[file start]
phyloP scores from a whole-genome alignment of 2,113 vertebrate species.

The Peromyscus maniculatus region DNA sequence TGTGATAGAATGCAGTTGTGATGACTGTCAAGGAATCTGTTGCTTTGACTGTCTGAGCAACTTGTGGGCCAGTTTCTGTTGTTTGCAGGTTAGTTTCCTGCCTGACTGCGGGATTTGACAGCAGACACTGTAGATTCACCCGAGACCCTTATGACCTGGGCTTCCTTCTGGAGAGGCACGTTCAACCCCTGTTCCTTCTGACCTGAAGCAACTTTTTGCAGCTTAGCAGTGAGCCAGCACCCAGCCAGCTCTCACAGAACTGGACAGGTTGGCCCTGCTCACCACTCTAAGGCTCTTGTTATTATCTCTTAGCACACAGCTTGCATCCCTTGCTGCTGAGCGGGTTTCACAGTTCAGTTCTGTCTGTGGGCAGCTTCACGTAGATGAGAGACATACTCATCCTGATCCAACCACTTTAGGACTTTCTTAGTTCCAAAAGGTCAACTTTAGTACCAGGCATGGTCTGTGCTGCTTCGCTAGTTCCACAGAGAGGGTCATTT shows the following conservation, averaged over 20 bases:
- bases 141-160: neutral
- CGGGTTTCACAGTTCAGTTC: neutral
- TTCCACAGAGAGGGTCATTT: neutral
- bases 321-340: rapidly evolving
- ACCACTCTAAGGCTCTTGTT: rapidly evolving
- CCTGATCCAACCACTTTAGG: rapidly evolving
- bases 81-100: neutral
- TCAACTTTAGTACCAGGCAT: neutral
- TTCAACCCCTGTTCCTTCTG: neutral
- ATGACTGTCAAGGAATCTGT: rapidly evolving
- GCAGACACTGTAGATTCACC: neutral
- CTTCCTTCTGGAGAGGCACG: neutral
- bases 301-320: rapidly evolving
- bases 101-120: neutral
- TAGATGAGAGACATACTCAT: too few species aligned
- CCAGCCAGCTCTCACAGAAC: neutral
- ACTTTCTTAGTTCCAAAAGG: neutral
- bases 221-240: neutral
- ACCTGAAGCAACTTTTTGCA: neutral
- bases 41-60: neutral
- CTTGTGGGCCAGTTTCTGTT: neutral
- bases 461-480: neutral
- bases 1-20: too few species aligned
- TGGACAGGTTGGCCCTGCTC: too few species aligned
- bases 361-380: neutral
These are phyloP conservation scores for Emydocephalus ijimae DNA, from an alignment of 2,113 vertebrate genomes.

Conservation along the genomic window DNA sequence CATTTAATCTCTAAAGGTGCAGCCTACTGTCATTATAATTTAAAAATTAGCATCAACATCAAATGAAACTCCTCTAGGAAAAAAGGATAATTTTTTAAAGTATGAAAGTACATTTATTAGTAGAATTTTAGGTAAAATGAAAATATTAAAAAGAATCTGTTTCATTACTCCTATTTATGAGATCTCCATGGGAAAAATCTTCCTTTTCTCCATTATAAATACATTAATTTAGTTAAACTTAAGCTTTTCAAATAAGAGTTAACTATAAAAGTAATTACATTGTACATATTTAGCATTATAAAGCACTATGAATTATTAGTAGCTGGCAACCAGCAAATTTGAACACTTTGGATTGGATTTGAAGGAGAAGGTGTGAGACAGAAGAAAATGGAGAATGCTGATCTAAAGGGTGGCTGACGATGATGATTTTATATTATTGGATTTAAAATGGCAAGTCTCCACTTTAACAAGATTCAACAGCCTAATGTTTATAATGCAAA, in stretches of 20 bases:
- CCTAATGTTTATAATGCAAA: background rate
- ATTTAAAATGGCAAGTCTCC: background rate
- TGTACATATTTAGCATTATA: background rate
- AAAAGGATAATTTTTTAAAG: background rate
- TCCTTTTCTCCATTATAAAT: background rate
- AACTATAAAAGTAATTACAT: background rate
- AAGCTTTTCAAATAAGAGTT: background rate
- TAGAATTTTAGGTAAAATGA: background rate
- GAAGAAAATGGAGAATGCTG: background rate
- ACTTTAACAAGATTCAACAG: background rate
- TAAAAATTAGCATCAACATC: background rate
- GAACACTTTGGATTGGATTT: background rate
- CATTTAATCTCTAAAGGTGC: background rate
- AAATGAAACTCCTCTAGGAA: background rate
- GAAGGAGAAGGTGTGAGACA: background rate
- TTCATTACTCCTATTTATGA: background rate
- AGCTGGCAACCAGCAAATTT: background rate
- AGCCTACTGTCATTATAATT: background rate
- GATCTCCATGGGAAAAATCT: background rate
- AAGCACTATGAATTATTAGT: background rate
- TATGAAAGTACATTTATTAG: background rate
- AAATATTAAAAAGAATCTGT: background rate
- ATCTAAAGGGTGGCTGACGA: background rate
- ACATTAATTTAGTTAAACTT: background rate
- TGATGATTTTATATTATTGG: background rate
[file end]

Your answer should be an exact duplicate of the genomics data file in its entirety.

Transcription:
phyloP scores from a whole-genome alignment of 2,113 vertebrate species.

The Peromyscus maniculatus region DNA sequence TGTGATAGAATGCAGTTGTGATGACTGTCAAGGAATCTGTTGCTTTGACTGTCTGAGCAACTTGTGGGCCAGTTTCTGTTGTTTGCAGGTTAGTTTCCTGCCTGACTGCGGGATTTGACAGCAGACACTGTAGATTCACCCGAGACCCTTATGACCTGGGCTTCCTTCTGGAGAGGCACGTTCAACCCCTGTTCCTTCTGACCTGAAGCAACTTTTTGCAGCTTAGCAGTGAGCCAGCACCCAGCCAGCTCTCACAGAACTGGACAGGTTGGCCCTGCTCACCACTCTAAGGCTCTTGTTATTATCTCTTAGCACACAGCTTGCATCCCTTGCTGCTGAGCGGGTTTCACAGTTCAGTTCTGTCTGTGGGCAGCTTCACGTAGATGAGAGACATACTCATCCTGATCCAACCACTTTAGGACTTTCTTAGTTCCAAAAGGTCAACTTTAGTACCAGGCATGGTCTGTGCTGCTTCGCTAGTTCCACAGAGAGGGTCATTT shows the following conservation, averaged over 20 bases:
- bases 141-160: neutral
- CGGGTTTCACAGTTCAGTTC: neutral
- TTCCACAGAGAGGGTCATTT: neutral
- bases 321-340: rapidly evolving
- ACCACTCTAAGGCTCTTGTT: rapidly evolving
- CCTGATCCAACCACTTTAGG: rapidly evolving
- bases 81-100: neutral
- TCAACTTTAGTACCAGGCAT: neutral
- TTCAACCCCTGTTCCTTCTG: neutral
- ATGACTGTCAAGGAATCTGT: rapidly evolving
- GCAGACACTGTAGATTCACC: neutral
- CTTCCTTCTGGAGAGGCACG: neutral
- bases 301-320: rapidly evolving
- bases 101-120: neutral
- TAGATGAGAGACATACTCAT: too few species aligned
- CCAGCCAGCTCTCACAGAAC: neutral
- ACTTTCTTAGTTCCAAAAGG: neutral
- bases 221-240: neutral
- ACCTGAAGCAACTTTTTGCA: neutral
- bases 41-60: neutral
- CTTGTGGGCCAGTTTCTGTT: neutral
- bases 461-480: neutral
- bases 1-20: too few species aligned
- TGGACAGGTTGGCCCTGCTC: too few species aligned
- bases 361-380: neutral
These are phyloP conservation scores for Emydocephalus ijimae DNA, from an alignment of 2,113 vertebrate genomes.

Conservation along the genomic window DNA sequence CATTTAATCTCTAAAGGTGCAGCCTACTGTCATTATAATTTAAAAATTAGCATCAACATCAAATGAAACTCCTCTAGGAAAAAAGGATAATTTTTTAAAGTATGAAAGTACATTTATTAGTAGAATTTTAGGTAAAATGAAAATATTAAAAAGAATCTGTTTCATTACTCCTATTTATGAGATCTCCATGGGAAAAATCTTCCTTTTCTCCATTATAAATACATTAATTTAGTTAAACTTAAGCTTTTCAAATAAGAGTTAACTATAAAAGTAATTACATTGTACATATTTAGCATTATAAAGCACTATGAATTATTAGTAGCTGGCAACCAGCAAATTTGAACACTTTGGATTGGATTTGAAGGAGAAGGTGTGAGACAGAAGAAAATGGAGAATGCTGATCTAAAGGGTGGCTGACGATGATGATTTTATATTATTGGATTTAAAATGGCAAGTCTCCACTTTAACAAGATTCAACAGCCTAATGTTTATAATGCAAA, in stretches of 20 bases:
- CCTAATGTTTATAATGCAAA: background rate
- ATTTAAAATGGCAAGTCTCC: background rate
- TGTACATATTTAGCATTATA: background rate
- AAAAGGATAATTTTTTAAAG: background rate
- TCCTTTTCTCCATTATAAAT: background rate
- AACTATAAAAGTAATTACAT: background rate
- AAGCTTTTCAAATAAGAGTT: background rate
- TAGAATTTTAGGTAAAATGA: background rate
- GAAGAAAATGGAGAATGCTG: background rate
- ACTTTAACAAGATTCAACAG: background rate
- TAAAAATTAGCATCAACATC: background rate
- GAACACTTTGGATTGGATTT: background rate
- CATTTAATCTCTAAAGGTGC: background rate
- AAATGAAACTCCTCTAGGAA: background rate
- GAAGGAGAAGGTGTGAGACA: background rate
- TTCATTACTCCTATTTATGA: background rate
- AGCTGGCAACCAGCAAATTT: background rate
- AGCCTACTGTCATTATAATT: background rate
- GATCTCCATGGGAAAAATCT: background rate
- AAGCACTATGAATTATTAGT: background rate
- TATGAAAGTACATTTATTAG: background rate
- AAATATTAAAAAGAATCTGT: background rate
- ATCTAAAGGGTGGCTGACGA: background rate
- ACATTAATTTAGTTAAACTT: background rate
- TGATGATTTTATATTATTGG: background rate